There are steps you can take as a business owner to limit your exposure and protect your personal assets. This article explains how to legally separate you and your business, thus protecting yourself from the risks of business ownership. By having an entity (corporation or LLC), there is a legal presumption that you are not liable for corporate debts.
If you start a business without forming an entity, then your legal status is “Sole Proprietor.” There is no legal separation between you and your business. The debts and obligations of your business are your personal debts and obligations.
If you do not create an entity but use a business name that is different from your legal name, you need to register a Fictitious Business Name (another article topic altogether). While you are legally required to do this as a sole proprietor, having a registered FBN does not create a separate legal entity, and you remain personally liable for the operations of your business.
Separate Legal Existence
When you create a corporation or LLC that entity has a legal existence that is separate from you personally. The entity is “born” as of the date the Articles of Incorporation (for corporations) or the Articles of Organization (for LLCs) are filed with the Secretary of State.
The general rule is that shareholders, officers and directors of corporations, and members and managers of LLCs, are not liable for the debts or obligations of the company. This is known as the Corporate Shield Doctrine; also known as “limited liability.”
In your contractual dealings with anyone, such as a client, vendor, supplier, contractor, etc., you would clearly designate the full name of your business entity (not your personal name) as the party/signatory to the contract. If you execute the contract on behalf of the entity and not yourself personally, the entity is the proper party to the lawsuit in the event of a dispute. If an adverse judgment is entered, it is against your entity, not you. Your personal assets are protected. If the entity needs to file bankruptcy, your personal credit is left intact (assuming you haven’t personally guaranteed any obligations).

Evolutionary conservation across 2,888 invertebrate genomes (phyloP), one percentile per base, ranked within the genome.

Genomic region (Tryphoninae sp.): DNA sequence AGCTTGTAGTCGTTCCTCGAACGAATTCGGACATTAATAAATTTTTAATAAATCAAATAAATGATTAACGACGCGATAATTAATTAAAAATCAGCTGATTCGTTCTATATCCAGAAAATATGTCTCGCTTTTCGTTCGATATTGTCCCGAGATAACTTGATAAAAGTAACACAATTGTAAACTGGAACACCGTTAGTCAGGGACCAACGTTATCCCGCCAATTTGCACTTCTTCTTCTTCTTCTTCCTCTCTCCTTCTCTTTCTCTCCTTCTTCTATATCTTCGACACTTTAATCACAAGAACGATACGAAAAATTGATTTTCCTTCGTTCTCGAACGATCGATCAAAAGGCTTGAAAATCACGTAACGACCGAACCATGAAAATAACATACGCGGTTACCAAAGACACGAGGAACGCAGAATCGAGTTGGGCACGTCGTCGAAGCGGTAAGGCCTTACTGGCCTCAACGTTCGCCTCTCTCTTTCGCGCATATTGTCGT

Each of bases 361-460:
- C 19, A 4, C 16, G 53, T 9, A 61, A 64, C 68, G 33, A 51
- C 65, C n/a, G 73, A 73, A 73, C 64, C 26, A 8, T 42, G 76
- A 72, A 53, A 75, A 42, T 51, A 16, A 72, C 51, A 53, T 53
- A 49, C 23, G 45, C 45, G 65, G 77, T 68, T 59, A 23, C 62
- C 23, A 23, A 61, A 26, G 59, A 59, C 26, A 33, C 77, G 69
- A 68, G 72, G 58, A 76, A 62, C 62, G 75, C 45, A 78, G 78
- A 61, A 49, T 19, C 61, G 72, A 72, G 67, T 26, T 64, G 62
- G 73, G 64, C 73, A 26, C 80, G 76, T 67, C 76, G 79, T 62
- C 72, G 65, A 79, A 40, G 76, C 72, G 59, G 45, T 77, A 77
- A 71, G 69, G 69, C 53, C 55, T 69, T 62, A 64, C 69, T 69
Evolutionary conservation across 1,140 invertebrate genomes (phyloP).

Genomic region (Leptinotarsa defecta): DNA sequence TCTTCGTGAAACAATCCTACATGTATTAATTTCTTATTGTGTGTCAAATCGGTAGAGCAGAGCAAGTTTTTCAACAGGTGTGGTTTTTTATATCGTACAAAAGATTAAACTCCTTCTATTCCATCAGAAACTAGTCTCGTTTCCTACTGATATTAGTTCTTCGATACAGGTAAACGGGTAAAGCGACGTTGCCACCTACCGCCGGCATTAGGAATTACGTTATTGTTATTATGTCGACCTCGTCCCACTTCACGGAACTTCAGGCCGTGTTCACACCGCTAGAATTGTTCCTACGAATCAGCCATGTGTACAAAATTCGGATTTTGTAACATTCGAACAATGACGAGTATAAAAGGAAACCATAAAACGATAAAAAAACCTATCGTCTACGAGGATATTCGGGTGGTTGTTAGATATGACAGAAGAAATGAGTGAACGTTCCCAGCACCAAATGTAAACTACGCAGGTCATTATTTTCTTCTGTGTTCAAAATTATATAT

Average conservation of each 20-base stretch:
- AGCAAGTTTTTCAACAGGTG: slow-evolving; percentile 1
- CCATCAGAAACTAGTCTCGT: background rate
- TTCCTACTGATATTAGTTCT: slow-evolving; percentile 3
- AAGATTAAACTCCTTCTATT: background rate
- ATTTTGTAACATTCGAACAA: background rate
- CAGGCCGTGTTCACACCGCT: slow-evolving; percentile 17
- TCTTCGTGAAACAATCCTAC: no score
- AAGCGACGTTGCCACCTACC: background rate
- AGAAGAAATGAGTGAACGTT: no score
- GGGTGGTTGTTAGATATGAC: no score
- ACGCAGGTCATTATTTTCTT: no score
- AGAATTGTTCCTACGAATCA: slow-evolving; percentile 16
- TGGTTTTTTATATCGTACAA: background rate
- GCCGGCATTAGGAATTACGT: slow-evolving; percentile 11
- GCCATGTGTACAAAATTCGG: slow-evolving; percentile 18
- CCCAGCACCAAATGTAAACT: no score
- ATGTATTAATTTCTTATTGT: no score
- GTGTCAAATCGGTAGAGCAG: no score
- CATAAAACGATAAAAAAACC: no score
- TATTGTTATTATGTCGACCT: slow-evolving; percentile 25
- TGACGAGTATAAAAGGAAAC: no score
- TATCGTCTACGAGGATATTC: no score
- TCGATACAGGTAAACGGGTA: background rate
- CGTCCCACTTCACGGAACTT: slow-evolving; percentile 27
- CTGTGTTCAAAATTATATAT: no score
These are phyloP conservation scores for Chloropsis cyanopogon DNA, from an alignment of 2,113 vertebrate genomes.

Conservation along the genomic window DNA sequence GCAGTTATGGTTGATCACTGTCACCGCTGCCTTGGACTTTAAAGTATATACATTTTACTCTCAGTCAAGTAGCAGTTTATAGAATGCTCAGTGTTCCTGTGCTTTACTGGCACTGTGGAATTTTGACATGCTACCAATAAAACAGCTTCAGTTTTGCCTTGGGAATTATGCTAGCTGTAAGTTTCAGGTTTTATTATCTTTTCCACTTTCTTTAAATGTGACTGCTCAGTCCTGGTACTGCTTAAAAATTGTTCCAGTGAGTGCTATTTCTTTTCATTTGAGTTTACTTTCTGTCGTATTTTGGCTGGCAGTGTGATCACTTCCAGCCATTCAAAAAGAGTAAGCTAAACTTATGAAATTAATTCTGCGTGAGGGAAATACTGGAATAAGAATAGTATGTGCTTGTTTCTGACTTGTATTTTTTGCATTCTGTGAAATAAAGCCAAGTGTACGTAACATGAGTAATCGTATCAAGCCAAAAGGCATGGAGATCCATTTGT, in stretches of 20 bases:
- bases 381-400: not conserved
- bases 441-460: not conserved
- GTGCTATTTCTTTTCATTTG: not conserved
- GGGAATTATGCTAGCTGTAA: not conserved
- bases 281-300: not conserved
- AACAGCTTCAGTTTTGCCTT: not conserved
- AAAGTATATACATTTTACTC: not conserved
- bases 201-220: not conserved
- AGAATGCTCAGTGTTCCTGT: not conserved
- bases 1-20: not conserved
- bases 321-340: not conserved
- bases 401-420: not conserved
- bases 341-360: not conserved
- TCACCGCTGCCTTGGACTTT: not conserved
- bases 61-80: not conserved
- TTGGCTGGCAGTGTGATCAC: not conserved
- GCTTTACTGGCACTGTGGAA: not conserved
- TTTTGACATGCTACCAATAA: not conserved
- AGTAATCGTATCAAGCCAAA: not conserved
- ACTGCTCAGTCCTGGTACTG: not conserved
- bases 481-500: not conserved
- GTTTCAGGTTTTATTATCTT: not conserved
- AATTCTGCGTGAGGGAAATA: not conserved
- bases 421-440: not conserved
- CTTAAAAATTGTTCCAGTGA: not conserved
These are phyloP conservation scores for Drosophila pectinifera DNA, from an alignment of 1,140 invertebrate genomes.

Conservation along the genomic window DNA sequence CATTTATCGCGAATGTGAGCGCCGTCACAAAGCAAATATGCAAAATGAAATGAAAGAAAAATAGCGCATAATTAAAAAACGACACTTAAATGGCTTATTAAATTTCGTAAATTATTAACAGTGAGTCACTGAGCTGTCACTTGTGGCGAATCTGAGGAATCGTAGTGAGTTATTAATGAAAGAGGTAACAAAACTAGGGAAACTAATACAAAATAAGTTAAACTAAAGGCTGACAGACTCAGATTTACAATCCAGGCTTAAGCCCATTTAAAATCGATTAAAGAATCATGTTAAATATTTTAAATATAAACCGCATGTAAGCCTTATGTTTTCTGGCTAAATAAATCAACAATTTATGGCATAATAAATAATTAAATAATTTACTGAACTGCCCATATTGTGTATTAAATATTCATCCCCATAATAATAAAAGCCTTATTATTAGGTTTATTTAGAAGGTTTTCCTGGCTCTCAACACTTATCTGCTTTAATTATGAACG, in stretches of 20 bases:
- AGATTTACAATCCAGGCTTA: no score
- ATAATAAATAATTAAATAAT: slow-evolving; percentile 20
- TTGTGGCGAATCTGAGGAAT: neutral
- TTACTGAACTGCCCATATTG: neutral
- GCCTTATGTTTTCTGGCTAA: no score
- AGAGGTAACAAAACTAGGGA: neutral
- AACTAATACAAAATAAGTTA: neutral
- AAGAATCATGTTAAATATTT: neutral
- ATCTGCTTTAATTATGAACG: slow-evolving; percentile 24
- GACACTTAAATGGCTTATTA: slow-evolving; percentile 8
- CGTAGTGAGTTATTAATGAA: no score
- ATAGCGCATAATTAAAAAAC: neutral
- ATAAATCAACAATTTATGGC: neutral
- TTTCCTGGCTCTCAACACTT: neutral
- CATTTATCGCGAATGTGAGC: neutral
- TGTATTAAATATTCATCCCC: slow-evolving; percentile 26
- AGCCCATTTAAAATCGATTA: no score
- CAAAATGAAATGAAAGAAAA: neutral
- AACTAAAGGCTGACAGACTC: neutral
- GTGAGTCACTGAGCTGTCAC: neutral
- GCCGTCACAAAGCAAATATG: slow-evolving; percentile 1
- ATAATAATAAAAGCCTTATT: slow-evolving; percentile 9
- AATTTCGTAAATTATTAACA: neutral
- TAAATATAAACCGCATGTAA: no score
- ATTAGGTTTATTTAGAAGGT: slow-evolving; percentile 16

Exceptions to the Rule
As with any general rule, exceptions exist to the Corporate Shield Doctrine. If you fail to pay your employees or commit other Labor Code violations, then you can be personally liable. If you engage in acts outside the scope of your corporate duties, or if you commit fraud, you cannot hide behind your corporation. If you personally guarantee a contract or sign in your personal capacity, then your corporation provides no protection. The most heavily litigated exception is the Alter Ego Doctrine, which is so detailed that it requires a separate article itself. To grossly oversimplify the doctrine, you need to run your company like an actual company; adhere to corporate formalities and maintain separate finances. I’ll dive deeper into that another time.
By creating a corporation or LLC for your business you create a legal separation between you and your company, and the legal presumption is that you are not liable for the obligations of your company. If you are in business, whether you are selling products or performing services, I strongly urge you to consider creating a legal entity to limit your liability and protect your assets.